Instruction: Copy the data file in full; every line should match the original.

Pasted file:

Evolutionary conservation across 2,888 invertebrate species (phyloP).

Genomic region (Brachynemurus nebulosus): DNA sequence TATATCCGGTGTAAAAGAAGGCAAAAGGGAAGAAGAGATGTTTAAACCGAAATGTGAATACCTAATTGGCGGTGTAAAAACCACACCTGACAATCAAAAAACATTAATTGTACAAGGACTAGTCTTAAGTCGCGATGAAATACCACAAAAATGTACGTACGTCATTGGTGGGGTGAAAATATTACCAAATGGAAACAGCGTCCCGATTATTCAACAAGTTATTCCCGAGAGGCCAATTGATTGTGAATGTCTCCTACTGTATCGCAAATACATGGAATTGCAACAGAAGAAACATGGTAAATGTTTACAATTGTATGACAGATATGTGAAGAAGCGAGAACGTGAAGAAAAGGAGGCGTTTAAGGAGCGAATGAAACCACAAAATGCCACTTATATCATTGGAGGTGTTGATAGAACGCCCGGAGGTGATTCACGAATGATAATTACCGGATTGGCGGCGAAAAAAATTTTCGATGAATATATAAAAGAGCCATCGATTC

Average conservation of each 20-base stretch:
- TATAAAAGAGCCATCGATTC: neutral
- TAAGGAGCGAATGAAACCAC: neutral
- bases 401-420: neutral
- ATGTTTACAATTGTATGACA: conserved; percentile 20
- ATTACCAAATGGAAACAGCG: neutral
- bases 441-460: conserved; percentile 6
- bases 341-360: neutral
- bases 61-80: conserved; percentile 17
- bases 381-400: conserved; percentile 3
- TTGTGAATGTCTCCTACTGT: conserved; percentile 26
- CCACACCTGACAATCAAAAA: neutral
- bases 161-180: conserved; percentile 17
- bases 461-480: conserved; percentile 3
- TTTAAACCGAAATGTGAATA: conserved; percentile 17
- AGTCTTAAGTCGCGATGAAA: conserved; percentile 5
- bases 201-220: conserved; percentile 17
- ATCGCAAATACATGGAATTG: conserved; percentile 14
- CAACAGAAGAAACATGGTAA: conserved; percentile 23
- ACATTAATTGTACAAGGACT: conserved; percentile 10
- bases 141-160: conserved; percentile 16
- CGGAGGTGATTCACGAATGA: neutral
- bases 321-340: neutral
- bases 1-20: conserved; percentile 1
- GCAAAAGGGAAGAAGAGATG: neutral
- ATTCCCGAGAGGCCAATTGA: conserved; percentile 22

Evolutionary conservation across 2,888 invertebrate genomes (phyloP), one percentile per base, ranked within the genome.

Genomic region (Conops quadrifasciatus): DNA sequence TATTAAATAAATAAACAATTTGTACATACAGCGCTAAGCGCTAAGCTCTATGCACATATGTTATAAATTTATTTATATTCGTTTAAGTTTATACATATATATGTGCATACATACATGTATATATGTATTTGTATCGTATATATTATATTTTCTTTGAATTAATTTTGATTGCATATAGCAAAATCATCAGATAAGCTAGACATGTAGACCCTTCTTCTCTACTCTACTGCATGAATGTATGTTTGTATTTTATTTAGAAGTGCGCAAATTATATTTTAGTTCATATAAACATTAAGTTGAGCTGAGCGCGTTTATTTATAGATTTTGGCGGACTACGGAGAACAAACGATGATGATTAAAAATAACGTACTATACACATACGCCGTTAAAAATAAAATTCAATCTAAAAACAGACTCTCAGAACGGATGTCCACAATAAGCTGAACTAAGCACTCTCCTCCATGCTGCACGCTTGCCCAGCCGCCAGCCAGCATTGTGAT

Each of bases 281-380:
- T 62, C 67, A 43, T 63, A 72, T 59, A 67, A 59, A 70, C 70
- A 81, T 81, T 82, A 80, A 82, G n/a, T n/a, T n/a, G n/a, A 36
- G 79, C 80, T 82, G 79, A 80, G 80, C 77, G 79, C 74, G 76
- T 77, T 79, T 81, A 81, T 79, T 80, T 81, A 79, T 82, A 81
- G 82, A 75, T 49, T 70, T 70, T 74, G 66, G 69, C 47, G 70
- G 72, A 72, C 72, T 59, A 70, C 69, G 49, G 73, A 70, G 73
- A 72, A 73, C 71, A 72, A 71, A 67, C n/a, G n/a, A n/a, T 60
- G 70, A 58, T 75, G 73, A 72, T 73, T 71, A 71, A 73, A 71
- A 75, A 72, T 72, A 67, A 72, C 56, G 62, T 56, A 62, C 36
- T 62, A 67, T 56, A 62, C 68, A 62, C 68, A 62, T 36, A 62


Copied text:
Evolutionary conservation across 2,888 invertebrate species (phyloP).

Genomic region (Brachynemurus nebulosus): DNA sequence TATATCCGGTGTAAAAGAAGGCAAAAGGGAAGAAGAGATGTTTAAACCGAAATGTGAATACCTAATTGGCGGTGTAAAAACCACACCTGACAATCAAAAAACATTAATTGTACAAGGACTAGTCTTAAGTCGCGATGAAATACCACAAAAATGTACGTACGTCATTGGTGGGGTGAAAATATTACCAAATGGAAACAGCGTCCCGATTATTCAACAAGTTATTCCCGAGAGGCCAATTGATTGTGAATGTCTCCTACTGTATCGCAAATACATGGAATTGCAACAGAAGAAACATGGTAAATGTTTACAATTGTATGACAGATATGTGAAGAAGCGAGAACGTGAAGAAAAGGAGGCGTTTAAGGAGCGAATGAAACCACAAAATGCCACTTATATCATTGGAGGTGTTGATAGAACGCCCGGAGGTGATTCACGAATGATAATTACCGGATTGGCGGCGAAAAAAATTTTCGATGAATATATAAAAGAGCCATCGATTC

Average conservation of each 20-base stretch:
- TATAAAAGAGCCATCGATTC: neutral
- TAAGGAGCGAATGAAACCAC: neutral
- bases 401-420: neutral
- ATGTTTACAATTGTATGACA: conserved; percentile 20
- ATTACCAAATGGAAACAGCG: neutral
- bases 441-460: conserved; percentile 6
- bases 341-360: neutral
- bases 61-80: conserved; percentile 17
- bases 381-400: conserved; percentile 3
- TTGTGAATGTCTCCTACTGT: conserved; percentile 26
- CCACACCTGACAATCAAAAA: neutral
- bases 161-180: conserved; percentile 17
- bases 461-480: conserved; percentile 3
- TTTAAACCGAAATGTGAATA: conserved; percentile 17
- AGTCTTAAGTCGCGATGAAA: conserved; percentile 5
- bases 201-220: conserved; percentile 17
- ATCGCAAATACATGGAATTG: conserved; percentile 14
- CAACAGAAGAAACATGGTAA: conserved; percentile 23
- ACATTAATTGTACAAGGACT: conserved; percentile 10
- bases 141-160: conserved; percentile 16
- CGGAGGTGATTCACGAATGA: neutral
- bases 321-340: neutral
- bases 1-20: conserved; percentile 1
- GCAAAAGGGAAGAAGAGATG: neutral
- ATTCCCGAGAGGCCAATTGA: conserved; percentile 22

Evolutionary conservation across 2,888 invertebrate genomes (phyloP), one percentile per base, ranked within the genome.

Genomic region (Conops quadrifasciatus): DNA sequence TATTAAATAAATAAACAATTTGTACATACAGCGCTAAGCGCTAAGCTCTATGCACATATGTTATAAATTTATTTATATTCGTTTAAGTTTATACATATATATGTGCATACATACATGTATATATGTATTTGTATCGTATATATTATATTTTCTTTGAATTAATTTTGATTGCATATAGCAAAATCATCAGATAAGCTAGACATGTAGACCCTTCTTCTCTACTCTACTGCATGAATGTATGTTTGTATTTTATTTAGAAGTGCGCAAATTATATTTTAGTTCATATAAACATTAAGTTGAGCTGAGCGCGTTTATTTATAGATTTTGGCGGACTACGGAGAACAAACGATGATGATTAAAAATAACGTACTATACACATACGCCGTTAAAAATAAAATTCAATCTAAAAACAGACTCTCAGAACGGATGTCCACAATAAGCTGAACTAAGCACTCTCCTCCATGCTGCACGCTTGCCCAGCCGCCAGCCAGCATTGTGAT

Each of bases 281-380:
- T 62, C 67, A 43, T 63, A 72, T 59, A 67, A 59, A 70, C 70
- A 81, T 81, T 82, A 80, A 82, G n/a, T n/a, T n/a, G n/a, A 36
- G 79, C 80, T 82, G 79, A 80, G 80, C 77, G 79, C 74, G 76
- T 77, T 79, T 81, A 81, T 79, T 80, T 81, A 79, T 82, A 81
- G 82, A 75, T 49, T 70, T 70, T 74, G 66, G 69, C 47, G 70
- G 72, A 72, C 72, T 59, A 70, C 69, G 49, G 73, A 70, G 73
- A 72, A 73, C 71, A 72, A 71, A 67, C n/a, G n/a, A n/a, T 60
- G 70, A 58, T 75, G 73, A 72, T 73, T 71, A 71, A 73, A 71
- A 75, A 72, T 72, A 67, A 72, C 56, G 62, T 56, A 62, C 36
- T 62, A 67, T 56, A 62, C 68, A 62, C 68, A 62, T 36, A 62